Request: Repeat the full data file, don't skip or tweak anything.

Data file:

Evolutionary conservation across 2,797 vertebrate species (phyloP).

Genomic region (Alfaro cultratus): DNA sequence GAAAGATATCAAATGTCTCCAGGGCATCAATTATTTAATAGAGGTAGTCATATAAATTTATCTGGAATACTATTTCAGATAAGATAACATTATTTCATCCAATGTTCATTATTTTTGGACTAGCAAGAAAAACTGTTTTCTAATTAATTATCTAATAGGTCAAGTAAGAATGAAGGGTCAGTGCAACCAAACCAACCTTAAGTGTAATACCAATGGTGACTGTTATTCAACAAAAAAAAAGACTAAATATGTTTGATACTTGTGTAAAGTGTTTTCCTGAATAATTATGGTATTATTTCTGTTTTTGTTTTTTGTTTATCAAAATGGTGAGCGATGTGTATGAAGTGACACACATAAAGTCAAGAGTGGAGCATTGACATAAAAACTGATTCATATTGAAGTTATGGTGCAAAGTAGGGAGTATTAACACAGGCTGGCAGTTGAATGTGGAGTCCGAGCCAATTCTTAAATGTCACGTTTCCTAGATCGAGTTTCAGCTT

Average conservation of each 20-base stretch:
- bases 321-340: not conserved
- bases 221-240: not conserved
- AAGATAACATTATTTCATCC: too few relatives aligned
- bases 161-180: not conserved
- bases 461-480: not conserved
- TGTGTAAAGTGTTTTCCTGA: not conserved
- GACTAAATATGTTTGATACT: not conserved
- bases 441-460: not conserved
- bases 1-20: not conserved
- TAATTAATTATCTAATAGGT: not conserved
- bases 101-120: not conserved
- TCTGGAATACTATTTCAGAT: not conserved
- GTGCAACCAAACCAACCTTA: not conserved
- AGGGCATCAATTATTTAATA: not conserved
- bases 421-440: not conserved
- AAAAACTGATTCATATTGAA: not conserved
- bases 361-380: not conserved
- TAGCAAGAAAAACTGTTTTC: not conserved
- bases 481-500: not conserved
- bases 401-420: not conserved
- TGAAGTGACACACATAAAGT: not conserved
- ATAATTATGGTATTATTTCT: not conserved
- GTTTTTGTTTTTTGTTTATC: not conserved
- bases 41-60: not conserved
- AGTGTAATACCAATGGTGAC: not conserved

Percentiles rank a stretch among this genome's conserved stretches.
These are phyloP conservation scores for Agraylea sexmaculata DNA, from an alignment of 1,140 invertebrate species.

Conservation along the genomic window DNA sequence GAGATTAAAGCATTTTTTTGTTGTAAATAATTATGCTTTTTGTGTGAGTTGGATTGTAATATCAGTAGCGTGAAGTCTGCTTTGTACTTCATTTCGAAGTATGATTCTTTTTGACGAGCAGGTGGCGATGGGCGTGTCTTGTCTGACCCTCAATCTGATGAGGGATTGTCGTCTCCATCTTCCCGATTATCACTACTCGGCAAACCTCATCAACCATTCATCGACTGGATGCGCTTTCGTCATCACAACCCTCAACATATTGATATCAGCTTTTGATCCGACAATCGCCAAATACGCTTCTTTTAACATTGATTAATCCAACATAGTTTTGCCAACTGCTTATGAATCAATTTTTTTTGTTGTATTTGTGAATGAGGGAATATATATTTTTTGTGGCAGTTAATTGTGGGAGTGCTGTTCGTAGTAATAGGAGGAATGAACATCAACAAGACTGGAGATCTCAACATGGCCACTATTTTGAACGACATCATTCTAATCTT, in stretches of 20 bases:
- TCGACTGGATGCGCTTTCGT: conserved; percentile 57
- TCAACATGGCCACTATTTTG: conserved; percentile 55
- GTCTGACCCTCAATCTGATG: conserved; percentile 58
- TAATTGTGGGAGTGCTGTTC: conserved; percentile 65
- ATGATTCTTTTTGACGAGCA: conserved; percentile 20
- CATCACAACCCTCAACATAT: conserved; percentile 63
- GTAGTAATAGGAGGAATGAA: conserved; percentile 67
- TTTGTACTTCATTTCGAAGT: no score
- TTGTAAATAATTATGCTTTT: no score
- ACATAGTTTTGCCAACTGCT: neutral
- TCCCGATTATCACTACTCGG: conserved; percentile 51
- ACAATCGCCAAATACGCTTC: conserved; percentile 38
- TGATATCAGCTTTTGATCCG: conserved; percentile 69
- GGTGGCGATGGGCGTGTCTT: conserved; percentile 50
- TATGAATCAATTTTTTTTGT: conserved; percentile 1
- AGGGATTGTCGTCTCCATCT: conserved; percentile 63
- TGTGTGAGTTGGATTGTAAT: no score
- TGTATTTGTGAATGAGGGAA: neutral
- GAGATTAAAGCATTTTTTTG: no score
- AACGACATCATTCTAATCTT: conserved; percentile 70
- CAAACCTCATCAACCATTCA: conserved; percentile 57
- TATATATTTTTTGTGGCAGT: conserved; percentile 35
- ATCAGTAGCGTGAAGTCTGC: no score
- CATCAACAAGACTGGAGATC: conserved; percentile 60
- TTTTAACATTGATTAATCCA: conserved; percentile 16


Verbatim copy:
Evolutionary conservation across 2,797 vertebrate species (phyloP).

Genomic region (Alfaro cultratus): DNA sequence GAAAGATATCAAATGTCTCCAGGGCATCAATTATTTAATAGAGGTAGTCATATAAATTTATCTGGAATACTATTTCAGATAAGATAACATTATTTCATCCAATGTTCATTATTTTTGGACTAGCAAGAAAAACTGTTTTCTAATTAATTATCTAATAGGTCAAGTAAGAATGAAGGGTCAGTGCAACCAAACCAACCTTAAGTGTAATACCAATGGTGACTGTTATTCAACAAAAAAAAAGACTAAATATGTTTGATACTTGTGTAAAGTGTTTTCCTGAATAATTATGGTATTATTTCTGTTTTTGTTTTTTGTTTATCAAAATGGTGAGCGATGTGTATGAAGTGACACACATAAAGTCAAGAGTGGAGCATTGACATAAAAACTGATTCATATTGAAGTTATGGTGCAAAGTAGGGAGTATTAACACAGGCTGGCAGTTGAATGTGGAGTCCGAGCCAATTCTTAAATGTCACGTTTCCTAGATCGAGTTTCAGCTT

Average conservation of each 20-base stretch:
- bases 321-340: not conserved
- bases 221-240: not conserved
- AAGATAACATTATTTCATCC: too few relatives aligned
- bases 161-180: not conserved
- bases 461-480: not conserved
- TGTGTAAAGTGTTTTCCTGA: not conserved
- GACTAAATATGTTTGATACT: not conserved
- bases 441-460: not conserved
- bases 1-20: not conserved
- TAATTAATTATCTAATAGGT: not conserved
- bases 101-120: not conserved
- TCTGGAATACTATTTCAGAT: not conserved
- GTGCAACCAAACCAACCTTA: not conserved
- AGGGCATCAATTATTTAATA: not conserved
- bases 421-440: not conserved
- AAAAACTGATTCATATTGAA: not conserved
- bases 361-380: not conserved
- TAGCAAGAAAAACTGTTTTC: not conserved
- bases 481-500: not conserved
- bases 401-420: not conserved
- TGAAGTGACACACATAAAGT: not conserved
- ATAATTATGGTATTATTTCT: not conserved
- GTTTTTGTTTTTTGTTTATC: not conserved
- bases 41-60: not conserved
- AGTGTAATACCAATGGTGAC: not conserved

Percentiles rank a stretch among this genome's conserved stretches.
These are phyloP conservation scores for Agraylea sexmaculata DNA, from an alignment of 1,140 invertebrate species.

Conservation along the genomic window DNA sequence GAGATTAAAGCATTTTTTTGTTGTAAATAATTATGCTTTTTGTGTGAGTTGGATTGTAATATCAGTAGCGTGAAGTCTGCTTTGTACTTCATTTCGAAGTATGATTCTTTTTGACGAGCAGGTGGCGATGGGCGTGTCTTGTCTGACCCTCAATCTGATGAGGGATTGTCGTCTCCATCTTCCCGATTATCACTACTCGGCAAACCTCATCAACCATTCATCGACTGGATGCGCTTTCGTCATCACAACCCTCAACATATTGATATCAGCTTTTGATCCGACAATCGCCAAATACGCTTCTTTTAACATTGATTAATCCAACATAGTTTTGCCAACTGCTTATGAATCAATTTTTTTTGTTGTATTTGTGAATGAGGGAATATATATTTTTTGTGGCAGTTAATTGTGGGAGTGCTGTTCGTAGTAATAGGAGGAATGAACATCAACAAGACTGGAGATCTCAACATGGCCACTATTTTGAACGACATCATTCTAATCTT, in stretches of 20 bases:
- TCGACTGGATGCGCTTTCGT: conserved; percentile 57
- TCAACATGGCCACTATTTTG: conserved; percentile 55
- GTCTGACCCTCAATCTGATG: conserved; percentile 58
- TAATTGTGGGAGTGCTGTTC: conserved; percentile 65
- ATGATTCTTTTTGACGAGCA: conserved; percentile 20
- CATCACAACCCTCAACATAT: conserved; percentile 63
- GTAGTAATAGGAGGAATGAA: conserved; percentile 67
- TTTGTACTTCATTTCGAAGT: no score
- TTGTAAATAATTATGCTTTT: no score
- ACATAGTTTTGCCAACTGCT: neutral
- TCCCGATTATCACTACTCGG: conserved; percentile 51
- ACAATCGCCAAATACGCTTC: conserved; percentile 38
- TGATATCAGCTTTTGATCCG: conserved; percentile 69
- GGTGGCGATGGGCGTGTCTT: conserved; percentile 50
- TATGAATCAATTTTTTTTGT: conserved; percentile 1
- AGGGATTGTCGTCTCCATCT: conserved; percentile 63
- TGTGTGAGTTGGATTGTAAT: no score
- TGTATTTGTGAATGAGGGAA: neutral
- GAGATTAAAGCATTTTTTTG: no score
- AACGACATCATTCTAATCTT: conserved; percentile 70
- CAAACCTCATCAACCATTCA: conserved; percentile 57
- TATATATTTTTTGTGGCAGT: conserved; percentile 35
- ATCAGTAGCGTGAAGTCTGC: no score
- CATCAACAAGACTGGAGATC: conserved; percentile 60
- TTTTAACATTGATTAATCCA: conserved; percentile 16